Hi — my name’s Dave Anderson. This week I’m blogging about pain points in pH and, from an analytical perspective, there are a number of them within a biopharmaceutical plant where effective analytical monitoring can improve operations. First and foremost, the Process Analytical Technology (PAT) Initiative has opened the door to take traditional off-line, laboratory measurements and put those methodologies in the process or at the process. The customers benefit through real time measurements of key parameters. By automating the process, customers can capture the data as well as document the calibration logs electronically.

One particular pain point is with pH control in bioreactors. Customers are asking for tighter pH control, some as tight as +/- .01 pH units. One customer mentioned if they can improve pH tolerances by 10%, they estimate savings of $250,000 per batch.  The problem with maintaining tight pH measurement is how the sensors are used in the process. Prior to a batch, the pH sensors are calibrated with pH buffers to ensure the sensors will accurately respond to real process changes. After the sensors are calibrated, those chemicals must be cleaned from the sensor. The typical cleaning process is to steam sterilize the vessel at a minimum of 121º C for 30 minutes.  Some processes require steam cleaning at 145º C for 60 minutes.  The pH-sensitive glass will become stressed from the exposure to high temperatures and subsequent cooling. This stress can result in significant offsets in the pH readings or critical failures in the form of cracked glass. Because of these concerns, redundant sensors are often utilized.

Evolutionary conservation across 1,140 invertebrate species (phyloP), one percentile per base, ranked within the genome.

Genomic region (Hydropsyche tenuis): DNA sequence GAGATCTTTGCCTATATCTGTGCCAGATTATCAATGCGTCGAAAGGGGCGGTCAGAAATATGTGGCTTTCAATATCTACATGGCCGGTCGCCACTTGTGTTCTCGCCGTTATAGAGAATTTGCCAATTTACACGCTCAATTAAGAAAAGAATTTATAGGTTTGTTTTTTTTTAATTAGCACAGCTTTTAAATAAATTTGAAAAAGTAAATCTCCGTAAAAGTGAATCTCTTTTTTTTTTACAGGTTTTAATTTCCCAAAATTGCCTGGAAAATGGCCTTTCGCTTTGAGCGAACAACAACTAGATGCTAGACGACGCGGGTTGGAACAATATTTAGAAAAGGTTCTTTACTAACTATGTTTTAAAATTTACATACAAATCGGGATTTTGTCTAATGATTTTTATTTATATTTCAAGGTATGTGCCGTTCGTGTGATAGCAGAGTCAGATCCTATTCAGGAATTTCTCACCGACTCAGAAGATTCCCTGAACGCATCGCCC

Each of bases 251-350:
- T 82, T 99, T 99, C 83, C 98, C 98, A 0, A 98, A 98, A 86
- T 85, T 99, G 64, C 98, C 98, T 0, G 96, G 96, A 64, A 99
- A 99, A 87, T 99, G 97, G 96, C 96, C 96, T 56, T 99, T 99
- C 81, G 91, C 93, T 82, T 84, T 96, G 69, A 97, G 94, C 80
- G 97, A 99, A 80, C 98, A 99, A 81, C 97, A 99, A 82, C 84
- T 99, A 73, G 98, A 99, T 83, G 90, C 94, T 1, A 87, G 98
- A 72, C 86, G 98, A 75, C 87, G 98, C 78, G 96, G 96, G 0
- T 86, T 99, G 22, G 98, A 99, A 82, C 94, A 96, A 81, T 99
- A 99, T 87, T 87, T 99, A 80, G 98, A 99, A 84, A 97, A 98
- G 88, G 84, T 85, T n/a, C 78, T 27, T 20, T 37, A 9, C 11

To optimize plant productivity, there are new pH sensors with Accuglass® technology that can withstand the thermal stresses from the cleaning process. For example, comparison testing with competitive sensors proved the Model 3800 steam sterilizable pH sensor will withstand more steam-in-place cycles than any sensor on the market.

Additionally, today’s transmitters can deliver real-time diagnostics at the operator’s work station. Monitoring one pH loop locally at a transmitter is simple, but when operators have hundreds to thousands of I/O points with different measuring technologies to manage, it can be overwhelming. Diagnostic information such as “glass impedance” and “zero offset” will update the operators whether a sensor has a critical failure or is beginning to drift. For those operators with less experience, there can be Embedded Help Menus that explain in detail what the conditions mean and appropriate actions to take. This is easy to access in AMS® Suite by clicking and dragging the question mark over the field in question.

These two technologies allow plants to confidently automate pH measurement, greatly minimizing operator interface. When an operator needs to get involved, these tools allow them to make informed decisions with the assurance of accuracy and stability in the process.